July 10 marked fifteen years since Alyaksandr Lukashenka’s victory in the second round of the 1994 presidential election in Belarus. Though he has retained power partly by undemocratic means, repressing opponents and monopolizing the media, his success is nonetheless remarkable and worthy of analysis.
In the spring of 1994, the Belarusian parliament voted to approve a constitution for independent Belarus, and approximately two-thirds of its deputies supported the notion of a new executive presidency. In the same poll, a narrow majority rejected the idea that there would also be a vice-president, a position that might have had a modifying impact on the authority of the new leader (Belorusy i Rynok, No. 15, July 1993). In 1994, the figure of Prime Minister Vyacheslau Kebich dominated both the assembly and politics generally. An opinion poll conducted in February indicated that Kebich led all potential candidates for the presidency (Interfax, February 16, 1994). After a bitter campaign, however, Alyaksandr Lukashenka won an overwhelming victory in the second round over Kebich in the only truly democratic election in the short history of independent Belarus.
Analysts continue to debate the reasons behind Lukashenka’s victory (www.naviny.by, July 10), with some attributing it to his role as head of a parliamentary commission on corruption. Prior to and during the 1994 campaign, Lukashenka accused leading politicians (including Kebich and the former parliamentary chairman Stanislau Shushkevich) of corrupt practices.
In addition, however, he campaigned on a platform very similar to that of Kebich, emphasizing state control over the economy, the need to maintain close ties with Russia, and regretting the collapse of the Soviet Union. It was the combination of pro-Soviet rhetoric and the difficult economic circumstances during the early post-Soviet years that brought the former state farm chairman and KGB border guard to power.
Even in 1994, Lukashenka exhibited an ability to identify with voters, particularly those from rural regions. He spoke plain Russian, often associating the Belarusian language with the "disloyal" opposition. In the following years he implemented various measures to maintain himself in office, particularly the use of referendums on such issues as the state flag and official symbols, the promotion of Russian to the status of a state language alongside Belarusian, the enhancement of presidential authority vis-à-vis the parliament and the constitutional court, and ultimately in 2004 expanding the mandate of the president beyond two terms.
The president used the KGB and Special Forces (OMON) to undermine his enemies, particularly those who were former "friends" in high positions. The opposition, evicted from the assembly after it was reduced in size from 260 to 110 seats in late 1996, and largely deprived of a media voice, resorted to public protests and street demonstrations. Lukashenka ordered their dispersal with a relish for violence.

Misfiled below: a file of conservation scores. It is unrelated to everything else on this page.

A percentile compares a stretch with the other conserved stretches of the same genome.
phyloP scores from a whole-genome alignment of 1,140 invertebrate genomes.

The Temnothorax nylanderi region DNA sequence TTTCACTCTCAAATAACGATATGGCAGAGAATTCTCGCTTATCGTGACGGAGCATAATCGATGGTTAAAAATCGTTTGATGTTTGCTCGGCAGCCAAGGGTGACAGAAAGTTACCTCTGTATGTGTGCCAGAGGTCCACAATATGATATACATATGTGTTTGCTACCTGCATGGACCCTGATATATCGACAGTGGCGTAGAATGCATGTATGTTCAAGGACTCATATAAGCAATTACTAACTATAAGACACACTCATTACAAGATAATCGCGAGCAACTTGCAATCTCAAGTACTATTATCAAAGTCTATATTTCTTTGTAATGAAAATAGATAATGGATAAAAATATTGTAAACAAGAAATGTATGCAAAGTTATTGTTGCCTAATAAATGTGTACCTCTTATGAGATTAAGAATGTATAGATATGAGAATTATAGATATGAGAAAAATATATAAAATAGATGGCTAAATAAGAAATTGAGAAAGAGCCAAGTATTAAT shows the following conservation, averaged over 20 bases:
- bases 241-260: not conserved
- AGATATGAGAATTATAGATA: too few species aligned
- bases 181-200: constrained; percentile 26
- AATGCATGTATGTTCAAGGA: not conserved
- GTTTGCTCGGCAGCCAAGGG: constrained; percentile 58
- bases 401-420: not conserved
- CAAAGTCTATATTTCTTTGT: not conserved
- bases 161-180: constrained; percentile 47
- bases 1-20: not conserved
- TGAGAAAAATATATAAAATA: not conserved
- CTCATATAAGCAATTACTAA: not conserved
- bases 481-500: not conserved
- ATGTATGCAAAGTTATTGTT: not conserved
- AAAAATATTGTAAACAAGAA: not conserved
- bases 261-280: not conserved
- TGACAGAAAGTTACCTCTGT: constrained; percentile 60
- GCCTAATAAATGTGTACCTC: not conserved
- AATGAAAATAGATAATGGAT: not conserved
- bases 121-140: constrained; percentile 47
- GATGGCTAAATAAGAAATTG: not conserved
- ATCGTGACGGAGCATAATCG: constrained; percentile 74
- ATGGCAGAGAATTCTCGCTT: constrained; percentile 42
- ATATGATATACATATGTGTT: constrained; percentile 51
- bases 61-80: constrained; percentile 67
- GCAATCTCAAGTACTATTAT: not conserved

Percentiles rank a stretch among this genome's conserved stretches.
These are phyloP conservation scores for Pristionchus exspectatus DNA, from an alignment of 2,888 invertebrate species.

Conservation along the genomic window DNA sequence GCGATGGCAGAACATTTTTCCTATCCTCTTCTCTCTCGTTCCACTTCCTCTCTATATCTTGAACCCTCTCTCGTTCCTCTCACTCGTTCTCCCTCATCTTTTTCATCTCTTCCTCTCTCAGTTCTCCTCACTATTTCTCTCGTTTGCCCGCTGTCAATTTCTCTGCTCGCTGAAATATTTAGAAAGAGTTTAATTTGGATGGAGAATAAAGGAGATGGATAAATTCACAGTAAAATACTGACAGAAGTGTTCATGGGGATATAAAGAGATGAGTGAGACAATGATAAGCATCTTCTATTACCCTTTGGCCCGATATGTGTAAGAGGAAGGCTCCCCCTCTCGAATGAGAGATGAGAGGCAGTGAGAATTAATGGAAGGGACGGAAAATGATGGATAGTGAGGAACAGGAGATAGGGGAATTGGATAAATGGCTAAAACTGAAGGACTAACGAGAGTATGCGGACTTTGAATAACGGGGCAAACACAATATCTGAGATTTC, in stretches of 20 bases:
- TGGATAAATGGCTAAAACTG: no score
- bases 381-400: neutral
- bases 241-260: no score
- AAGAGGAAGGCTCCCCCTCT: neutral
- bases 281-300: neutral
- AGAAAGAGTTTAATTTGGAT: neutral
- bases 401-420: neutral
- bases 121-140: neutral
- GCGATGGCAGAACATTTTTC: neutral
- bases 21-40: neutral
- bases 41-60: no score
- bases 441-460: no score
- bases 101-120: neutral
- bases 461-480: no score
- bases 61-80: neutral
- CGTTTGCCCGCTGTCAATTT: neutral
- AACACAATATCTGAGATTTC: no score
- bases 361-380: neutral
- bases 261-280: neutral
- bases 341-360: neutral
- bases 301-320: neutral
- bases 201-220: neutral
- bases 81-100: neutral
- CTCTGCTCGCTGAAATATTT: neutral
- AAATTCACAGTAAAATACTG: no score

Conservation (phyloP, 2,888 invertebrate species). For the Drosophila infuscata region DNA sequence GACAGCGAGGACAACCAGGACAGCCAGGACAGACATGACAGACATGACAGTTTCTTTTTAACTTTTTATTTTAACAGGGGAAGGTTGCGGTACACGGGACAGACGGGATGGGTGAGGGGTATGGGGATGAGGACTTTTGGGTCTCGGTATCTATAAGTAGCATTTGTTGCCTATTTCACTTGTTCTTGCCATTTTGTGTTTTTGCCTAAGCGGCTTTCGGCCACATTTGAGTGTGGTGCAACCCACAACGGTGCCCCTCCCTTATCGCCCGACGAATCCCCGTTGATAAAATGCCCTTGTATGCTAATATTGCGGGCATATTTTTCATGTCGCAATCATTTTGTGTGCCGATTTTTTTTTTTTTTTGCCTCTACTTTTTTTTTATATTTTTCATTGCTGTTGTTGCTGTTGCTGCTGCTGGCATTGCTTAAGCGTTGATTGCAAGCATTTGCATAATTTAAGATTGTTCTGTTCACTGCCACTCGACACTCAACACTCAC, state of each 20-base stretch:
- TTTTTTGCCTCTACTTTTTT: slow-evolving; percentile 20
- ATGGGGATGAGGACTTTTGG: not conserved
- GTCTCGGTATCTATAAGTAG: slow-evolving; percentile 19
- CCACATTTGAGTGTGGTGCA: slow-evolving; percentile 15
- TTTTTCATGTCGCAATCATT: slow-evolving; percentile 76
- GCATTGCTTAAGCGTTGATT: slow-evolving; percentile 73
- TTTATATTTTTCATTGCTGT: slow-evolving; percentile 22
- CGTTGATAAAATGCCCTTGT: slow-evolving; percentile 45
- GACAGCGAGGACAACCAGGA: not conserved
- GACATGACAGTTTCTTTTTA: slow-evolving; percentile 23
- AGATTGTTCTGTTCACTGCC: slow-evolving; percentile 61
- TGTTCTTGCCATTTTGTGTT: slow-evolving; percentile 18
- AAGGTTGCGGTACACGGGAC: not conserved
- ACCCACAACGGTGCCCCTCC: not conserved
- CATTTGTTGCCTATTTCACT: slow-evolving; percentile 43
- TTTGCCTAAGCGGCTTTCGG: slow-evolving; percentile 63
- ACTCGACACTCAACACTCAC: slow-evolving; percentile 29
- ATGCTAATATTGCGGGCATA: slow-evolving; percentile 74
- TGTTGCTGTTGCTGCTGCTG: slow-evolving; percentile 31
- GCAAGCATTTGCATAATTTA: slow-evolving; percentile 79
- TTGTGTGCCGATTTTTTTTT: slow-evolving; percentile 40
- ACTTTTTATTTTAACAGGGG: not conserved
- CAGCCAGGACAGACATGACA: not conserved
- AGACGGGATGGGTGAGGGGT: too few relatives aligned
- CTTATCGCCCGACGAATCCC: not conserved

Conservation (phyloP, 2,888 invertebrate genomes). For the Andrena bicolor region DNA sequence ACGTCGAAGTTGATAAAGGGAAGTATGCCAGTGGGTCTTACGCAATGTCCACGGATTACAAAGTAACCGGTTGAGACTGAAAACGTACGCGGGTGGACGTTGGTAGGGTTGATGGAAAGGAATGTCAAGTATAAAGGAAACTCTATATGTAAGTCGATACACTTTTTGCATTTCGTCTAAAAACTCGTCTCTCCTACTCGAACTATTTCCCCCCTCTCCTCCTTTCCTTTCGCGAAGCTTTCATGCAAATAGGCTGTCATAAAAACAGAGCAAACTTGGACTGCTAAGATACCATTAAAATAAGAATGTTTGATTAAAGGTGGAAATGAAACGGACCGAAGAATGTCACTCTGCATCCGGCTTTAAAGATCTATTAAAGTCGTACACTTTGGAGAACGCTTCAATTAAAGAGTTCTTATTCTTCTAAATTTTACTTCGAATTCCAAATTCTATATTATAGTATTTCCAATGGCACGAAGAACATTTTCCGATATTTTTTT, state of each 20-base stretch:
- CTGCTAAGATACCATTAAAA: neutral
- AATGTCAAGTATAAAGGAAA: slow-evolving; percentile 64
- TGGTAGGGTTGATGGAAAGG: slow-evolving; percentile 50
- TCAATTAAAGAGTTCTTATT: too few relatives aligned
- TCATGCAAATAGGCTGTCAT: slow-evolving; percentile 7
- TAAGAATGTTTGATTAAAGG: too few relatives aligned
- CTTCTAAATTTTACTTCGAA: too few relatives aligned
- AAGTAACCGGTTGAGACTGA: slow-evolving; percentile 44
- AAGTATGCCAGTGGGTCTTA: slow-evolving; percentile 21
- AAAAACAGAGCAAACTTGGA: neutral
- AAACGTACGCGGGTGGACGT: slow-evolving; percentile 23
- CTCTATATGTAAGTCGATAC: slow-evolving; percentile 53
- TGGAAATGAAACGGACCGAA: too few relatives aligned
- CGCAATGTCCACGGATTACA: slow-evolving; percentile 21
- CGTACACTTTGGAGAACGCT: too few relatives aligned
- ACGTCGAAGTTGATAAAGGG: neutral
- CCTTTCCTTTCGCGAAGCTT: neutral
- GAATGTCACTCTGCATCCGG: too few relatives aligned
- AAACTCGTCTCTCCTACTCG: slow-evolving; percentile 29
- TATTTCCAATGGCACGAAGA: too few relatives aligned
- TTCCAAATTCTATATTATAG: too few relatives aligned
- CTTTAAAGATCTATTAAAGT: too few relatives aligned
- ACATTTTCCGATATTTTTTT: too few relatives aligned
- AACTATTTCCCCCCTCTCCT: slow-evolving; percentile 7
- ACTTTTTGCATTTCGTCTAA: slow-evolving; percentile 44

Yet his popularity is not contrived. It is based fundamentally on informal rhetoric, control of the media, and the economic and political stability of the country. His speeches express the sentiment that Belarus is under threat by hostile forces and that chaos would ensue if the president stepped down or were removed from office. Belarusian analyst Uladzimir Padhol published a collection of quotations from Lukashenka from 1991 to the present (Narodnyi Televizor, 2008). They are funny, outrageous, simple, insulting, and sometimes reveal a deeply alienated personality. They lack any consistent train of thought or clear vision for the future. Yet Belarus has made a significant transition from a quasi-Soviet state to one that values and protects fiercely its independence.
The rhetoric is deployed to berate "inept" cabinet members and to underscore the "treacherous" role of the opposition. It emphasizes a pact or agreement with "the people," thus rendering any criticism of his actions as ipso facto anti-state, much as Stalin manipulated Lenin’s teachings to create a dogma. The difference is that no one really knows what Lukashenka stands for.
Lukashenka’s public image is one of machismo. The burly president is a hockey player, cyclist, and free skater, or he is depicted in military uniform addressing the troops. His private life until recently was practically a state secret. His wife has never lived in Minsk, and five years ago he fathered an illegitimate child, Nikolay (his third son), who is now frequently seen with Lukashenka on public occasions and reportedly his potential successor (Pravda, October 23, 2008).
Finally, he has managed thus far to manipulate both Russian and E.U. leaders, convincing the latter at one point that he is a potential partner and wishing to distance himself to Russia; while assuring the Russians that although they have differences, they are essentially part of the same family.
Public propaganda today focuses on the experiences of the suffering and bravery of Belarusians during the German-Soviet war. The state sponsors a Union of Patriotic Youth that identifies with wartime veterans and harasses young people who refuse to adhere to the ideals of the president. Since the demise of the union state a few years ago, the president has promoted the cause of Belarus, the state that defied the Nazis, and is today a viable part of Europe -but on its own terms. It is defined more by what it is not than what it stands for, with President Lukashenka as the only constant fixture.